Grain Inspections to Resume & Banning Ag Exports

Grain Inspections to Resume & Banning Ag Exports

Grain Inspections to Resume & Banning Ag Exports

I'm Lacy Gray with Washington Ag Today.

Grain inspections were expected to resume at noon yesterday at the Port of Vancouver after a tentative agreement was reached between the United Grain Corporation and the International Longshore and Warehouse Union. Strife during the eighteen month dispute had effectively brought grain exports from the terminal to a standstill. In recent weeks numerous ag groups had petitioned for the return of grain inspection services at the Port.

Some U.S. commodities will be more adversely affected by Russia's ban on U.S. imports than others. Matt Harris with the Washington State Potato Commission says that many were surprised by Putin's broad decree.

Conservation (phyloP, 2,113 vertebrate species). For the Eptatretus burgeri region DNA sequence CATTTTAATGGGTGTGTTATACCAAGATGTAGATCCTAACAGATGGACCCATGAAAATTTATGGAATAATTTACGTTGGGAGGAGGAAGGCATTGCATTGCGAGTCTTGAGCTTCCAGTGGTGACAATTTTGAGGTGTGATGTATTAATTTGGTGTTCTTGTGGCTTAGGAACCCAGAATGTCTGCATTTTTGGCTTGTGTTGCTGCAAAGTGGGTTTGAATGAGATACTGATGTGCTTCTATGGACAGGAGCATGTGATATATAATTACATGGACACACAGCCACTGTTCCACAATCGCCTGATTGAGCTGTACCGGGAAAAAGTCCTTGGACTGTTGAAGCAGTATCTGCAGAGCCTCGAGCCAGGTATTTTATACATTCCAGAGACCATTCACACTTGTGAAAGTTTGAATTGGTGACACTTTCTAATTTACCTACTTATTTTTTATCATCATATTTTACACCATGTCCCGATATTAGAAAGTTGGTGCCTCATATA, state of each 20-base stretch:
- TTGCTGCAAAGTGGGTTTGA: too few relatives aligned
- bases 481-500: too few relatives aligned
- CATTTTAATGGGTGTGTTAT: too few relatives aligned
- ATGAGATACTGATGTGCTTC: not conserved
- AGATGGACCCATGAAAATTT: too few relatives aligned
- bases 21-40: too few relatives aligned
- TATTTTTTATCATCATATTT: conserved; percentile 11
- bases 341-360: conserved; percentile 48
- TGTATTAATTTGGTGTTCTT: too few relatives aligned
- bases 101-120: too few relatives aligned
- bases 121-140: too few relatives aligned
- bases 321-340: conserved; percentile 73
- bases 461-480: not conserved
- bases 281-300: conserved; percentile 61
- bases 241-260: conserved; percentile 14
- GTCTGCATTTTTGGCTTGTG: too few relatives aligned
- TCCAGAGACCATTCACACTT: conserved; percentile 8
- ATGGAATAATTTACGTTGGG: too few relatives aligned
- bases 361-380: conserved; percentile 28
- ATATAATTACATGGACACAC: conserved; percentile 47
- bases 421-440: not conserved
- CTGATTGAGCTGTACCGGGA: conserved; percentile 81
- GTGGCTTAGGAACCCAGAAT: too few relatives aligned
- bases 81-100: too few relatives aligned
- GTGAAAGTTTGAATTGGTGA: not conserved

HARRIS: The decree issued had a very broad brushed approach of looking at foods that are exported to the Russian Federation from across the globe, and part of that mix they targeted specifically the export of fresh potatoes. In Washington state we do export a few fresh potatoes to the Russian Federation. Last year it was just north of 1,400 U.S. tons. So, we are monitoring this situation. We do recognize that this is a very political issue between what's occurring right now in Russia and current stance of what's being looked at from all sorts of different angles from different countries.

Right now Harris says it is unlikely that the ban will have a major impact on potato growers in the state, but it is a wait and see situation.

HARRIS: When we have exported product to other markets - say Canada as an example - for Canada we export just a little bit north of 95,000 U.S. tons. When you compare the scope of some of our trading partners, if this continues, it will not have a long term devastating effect.

That's Washington Ag Today.

I'm Lacy Gray on the Ag Information Network.

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